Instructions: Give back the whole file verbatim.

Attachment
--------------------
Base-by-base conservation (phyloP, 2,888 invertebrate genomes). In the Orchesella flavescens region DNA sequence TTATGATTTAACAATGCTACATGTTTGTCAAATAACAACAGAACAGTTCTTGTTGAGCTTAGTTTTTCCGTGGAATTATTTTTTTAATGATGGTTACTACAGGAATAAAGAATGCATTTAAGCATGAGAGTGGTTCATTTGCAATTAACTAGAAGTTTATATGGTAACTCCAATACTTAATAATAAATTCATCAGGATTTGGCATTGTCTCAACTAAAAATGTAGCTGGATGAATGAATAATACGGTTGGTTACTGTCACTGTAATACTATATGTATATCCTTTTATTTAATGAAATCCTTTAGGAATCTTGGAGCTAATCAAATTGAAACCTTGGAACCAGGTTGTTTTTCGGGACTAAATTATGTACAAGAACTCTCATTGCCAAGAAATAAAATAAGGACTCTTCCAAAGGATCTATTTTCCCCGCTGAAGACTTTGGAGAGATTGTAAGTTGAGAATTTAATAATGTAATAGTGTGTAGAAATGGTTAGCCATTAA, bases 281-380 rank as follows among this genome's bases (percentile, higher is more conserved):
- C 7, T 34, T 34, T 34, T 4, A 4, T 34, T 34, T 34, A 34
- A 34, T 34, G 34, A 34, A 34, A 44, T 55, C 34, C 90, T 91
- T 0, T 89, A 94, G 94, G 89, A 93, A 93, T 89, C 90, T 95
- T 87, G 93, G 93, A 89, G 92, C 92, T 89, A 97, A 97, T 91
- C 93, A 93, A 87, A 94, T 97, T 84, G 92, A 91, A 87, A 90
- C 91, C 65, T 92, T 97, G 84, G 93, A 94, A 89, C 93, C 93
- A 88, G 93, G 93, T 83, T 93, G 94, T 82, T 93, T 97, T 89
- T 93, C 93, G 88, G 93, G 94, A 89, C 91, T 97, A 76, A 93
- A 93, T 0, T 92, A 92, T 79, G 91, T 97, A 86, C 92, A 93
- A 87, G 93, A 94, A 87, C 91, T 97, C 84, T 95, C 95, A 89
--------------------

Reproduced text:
Base-by-base conservation (phyloP, 2,888 invertebrate genomes). In the Orchesella flavescens region DNA sequence TTATGATTTAACAATGCTACATGTTTGTCAAATAACAACAGAACAGTTCTTGTTGAGCTTAGTTTTTCCGTGGAATTATTTTTTTAATGATGGTTACTACAGGAATAAAGAATGCATTTAAGCATGAGAGTGGTTCATTTGCAATTAACTAGAAGTTTATATGGTAACTCCAATACTTAATAATAAATTCATCAGGATTTGGCATTGTCTCAACTAAAAATGTAGCTGGATGAATGAATAATACGGTTGGTTACTGTCACTGTAATACTATATGTATATCCTTTTATTTAATGAAATCCTTTAGGAATCTTGGAGCTAATCAAATTGAAACCTTGGAACCAGGTTGTTTTTCGGGACTAAATTATGTACAAGAACTCTCATTGCCAAGAAATAAAATAAGGACTCTTCCAAAGGATCTATTTTCCCCGCTGAAGACTTTGGAGAGATTGTAAGTTGAGAATTTAATAATGTAATAGTGTGTAGAAATGGTTAGCCATTAA, bases 281-380 rank as follows among this genome's bases (percentile, higher is more conserved):
- C 7, T 34, T 34, T 34, T 4, A 4, T 34, T 34, T 34, A 34
- A 34, T 34, G 34, A 34, A 34, A 44, T 55, C 34, C 90, T 91
- T 0, T 89, A 94, G 94, G 89, A 93, A 93, T 89, C 90, T 95
- T 87, G 93, G 93, A 89, G 92, C 92, T 89, A 97, A 97, T 91
- C 93, A 93, A 87, A 94, T 97, T 84, G 92, A 91, A 87, A 90
- C 91, C 65, T 92, T 97, G 84, G 93, A 94, A 89, C 93, C 93
- A 88, G 93, G 93, T 83, T 93, G 94, T 82, T 93, T 97, T 89
- T 93, C 93, G 88, G 93, G 94, A 89, C 91, T 97, A 76, A 93
- A 93, T 0, T 92, A 92, T 79, G 91, T 97, A 86, C 92, A 93
- A 87, G 93, A 94, A 87, C 91, T 97, C 84, T 95, C 95, A 89